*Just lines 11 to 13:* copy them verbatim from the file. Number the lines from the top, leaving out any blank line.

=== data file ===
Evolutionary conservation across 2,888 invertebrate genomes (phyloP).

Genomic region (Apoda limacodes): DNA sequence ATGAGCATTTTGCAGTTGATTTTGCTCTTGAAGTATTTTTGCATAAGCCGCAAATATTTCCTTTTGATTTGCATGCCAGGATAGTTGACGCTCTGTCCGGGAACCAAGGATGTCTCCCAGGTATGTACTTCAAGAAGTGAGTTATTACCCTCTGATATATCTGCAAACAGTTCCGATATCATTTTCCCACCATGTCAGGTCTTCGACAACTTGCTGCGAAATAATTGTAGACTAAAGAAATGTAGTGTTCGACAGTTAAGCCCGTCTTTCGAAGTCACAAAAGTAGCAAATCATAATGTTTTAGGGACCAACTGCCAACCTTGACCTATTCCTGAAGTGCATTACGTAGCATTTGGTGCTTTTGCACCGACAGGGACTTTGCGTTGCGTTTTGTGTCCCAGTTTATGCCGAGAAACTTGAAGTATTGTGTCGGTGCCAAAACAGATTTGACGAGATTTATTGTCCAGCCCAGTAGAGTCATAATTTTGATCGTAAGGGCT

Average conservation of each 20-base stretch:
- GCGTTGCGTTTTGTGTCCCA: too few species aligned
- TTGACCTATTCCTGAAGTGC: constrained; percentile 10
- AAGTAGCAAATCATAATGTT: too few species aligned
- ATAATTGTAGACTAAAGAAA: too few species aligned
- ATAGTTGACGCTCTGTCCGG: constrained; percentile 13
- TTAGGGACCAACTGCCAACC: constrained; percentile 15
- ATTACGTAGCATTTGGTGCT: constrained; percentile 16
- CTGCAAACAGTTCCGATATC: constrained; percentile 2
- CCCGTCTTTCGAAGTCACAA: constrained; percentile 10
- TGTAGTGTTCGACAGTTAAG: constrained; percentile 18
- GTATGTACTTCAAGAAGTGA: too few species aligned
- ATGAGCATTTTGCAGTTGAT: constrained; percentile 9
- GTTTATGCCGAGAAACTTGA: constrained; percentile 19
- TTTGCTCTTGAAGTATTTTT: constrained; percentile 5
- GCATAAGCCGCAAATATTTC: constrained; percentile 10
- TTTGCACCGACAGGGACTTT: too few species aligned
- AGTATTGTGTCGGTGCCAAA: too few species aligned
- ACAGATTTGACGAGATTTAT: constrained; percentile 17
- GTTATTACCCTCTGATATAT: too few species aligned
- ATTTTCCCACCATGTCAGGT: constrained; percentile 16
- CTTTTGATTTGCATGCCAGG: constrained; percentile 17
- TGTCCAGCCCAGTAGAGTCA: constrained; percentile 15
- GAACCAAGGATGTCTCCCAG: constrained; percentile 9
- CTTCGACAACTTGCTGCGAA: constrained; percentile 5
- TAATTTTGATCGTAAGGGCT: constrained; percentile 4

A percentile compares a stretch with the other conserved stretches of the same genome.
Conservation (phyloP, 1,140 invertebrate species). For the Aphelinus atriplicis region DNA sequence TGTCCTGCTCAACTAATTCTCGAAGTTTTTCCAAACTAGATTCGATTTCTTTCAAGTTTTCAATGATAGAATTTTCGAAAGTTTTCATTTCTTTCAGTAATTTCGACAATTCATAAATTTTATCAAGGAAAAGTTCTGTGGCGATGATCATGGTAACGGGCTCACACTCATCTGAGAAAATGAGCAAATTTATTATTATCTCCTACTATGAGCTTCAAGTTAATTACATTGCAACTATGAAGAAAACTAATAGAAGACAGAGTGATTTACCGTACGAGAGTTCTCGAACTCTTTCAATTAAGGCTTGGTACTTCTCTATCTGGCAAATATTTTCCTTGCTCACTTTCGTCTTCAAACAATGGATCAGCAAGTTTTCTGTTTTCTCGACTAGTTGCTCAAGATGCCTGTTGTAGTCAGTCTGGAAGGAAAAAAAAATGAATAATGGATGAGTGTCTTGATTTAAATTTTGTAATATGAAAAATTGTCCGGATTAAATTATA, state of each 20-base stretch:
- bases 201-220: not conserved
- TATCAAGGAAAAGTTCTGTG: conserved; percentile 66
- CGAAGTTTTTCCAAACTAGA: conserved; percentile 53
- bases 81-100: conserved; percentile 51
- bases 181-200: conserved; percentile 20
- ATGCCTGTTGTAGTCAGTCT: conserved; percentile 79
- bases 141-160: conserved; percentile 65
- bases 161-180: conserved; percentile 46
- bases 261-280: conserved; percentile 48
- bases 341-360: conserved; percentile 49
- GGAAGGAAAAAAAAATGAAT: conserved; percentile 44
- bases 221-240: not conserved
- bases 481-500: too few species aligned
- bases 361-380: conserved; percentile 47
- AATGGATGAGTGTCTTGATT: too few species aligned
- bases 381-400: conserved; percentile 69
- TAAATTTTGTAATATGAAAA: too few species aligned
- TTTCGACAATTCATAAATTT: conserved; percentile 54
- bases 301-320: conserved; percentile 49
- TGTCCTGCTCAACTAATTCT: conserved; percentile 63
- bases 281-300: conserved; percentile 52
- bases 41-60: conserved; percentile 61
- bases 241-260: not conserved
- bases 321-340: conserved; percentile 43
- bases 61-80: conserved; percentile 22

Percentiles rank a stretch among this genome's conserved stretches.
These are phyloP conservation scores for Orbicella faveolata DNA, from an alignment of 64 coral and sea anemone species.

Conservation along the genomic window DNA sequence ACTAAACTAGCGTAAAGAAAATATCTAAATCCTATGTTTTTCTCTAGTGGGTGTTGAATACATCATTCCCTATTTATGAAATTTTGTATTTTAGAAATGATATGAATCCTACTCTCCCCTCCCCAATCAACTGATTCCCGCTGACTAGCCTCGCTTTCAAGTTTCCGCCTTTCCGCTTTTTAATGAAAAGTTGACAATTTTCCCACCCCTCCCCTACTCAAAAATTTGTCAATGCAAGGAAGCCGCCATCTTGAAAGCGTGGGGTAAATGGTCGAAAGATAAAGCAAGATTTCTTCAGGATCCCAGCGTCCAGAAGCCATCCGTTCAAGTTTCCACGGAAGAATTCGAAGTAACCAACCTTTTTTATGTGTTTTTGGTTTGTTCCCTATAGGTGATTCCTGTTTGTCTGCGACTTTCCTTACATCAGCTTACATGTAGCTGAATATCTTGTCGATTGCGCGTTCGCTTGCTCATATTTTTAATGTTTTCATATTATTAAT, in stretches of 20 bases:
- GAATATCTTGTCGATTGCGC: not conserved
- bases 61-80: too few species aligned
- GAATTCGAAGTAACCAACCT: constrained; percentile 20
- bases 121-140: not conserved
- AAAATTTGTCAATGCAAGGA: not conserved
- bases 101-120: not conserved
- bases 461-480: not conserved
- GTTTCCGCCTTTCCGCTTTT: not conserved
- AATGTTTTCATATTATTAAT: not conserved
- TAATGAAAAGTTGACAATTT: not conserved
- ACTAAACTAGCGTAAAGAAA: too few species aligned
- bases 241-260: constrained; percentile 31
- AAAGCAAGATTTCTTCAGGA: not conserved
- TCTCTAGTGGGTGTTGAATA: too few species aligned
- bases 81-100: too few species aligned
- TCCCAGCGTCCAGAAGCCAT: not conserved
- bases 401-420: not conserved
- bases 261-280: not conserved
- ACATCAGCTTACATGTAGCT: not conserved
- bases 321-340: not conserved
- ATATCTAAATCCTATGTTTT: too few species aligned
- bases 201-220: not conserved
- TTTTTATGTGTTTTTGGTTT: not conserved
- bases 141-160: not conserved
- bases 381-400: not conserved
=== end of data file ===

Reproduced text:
- CTGCAAACAGTTCCGATATC: constrained; percentile 2
- CCCGTCTTTCGAAGTCACAA: constrained; percentile 10
- TGTAGTGTTCGACAGTTAAG: constrained; percentile 18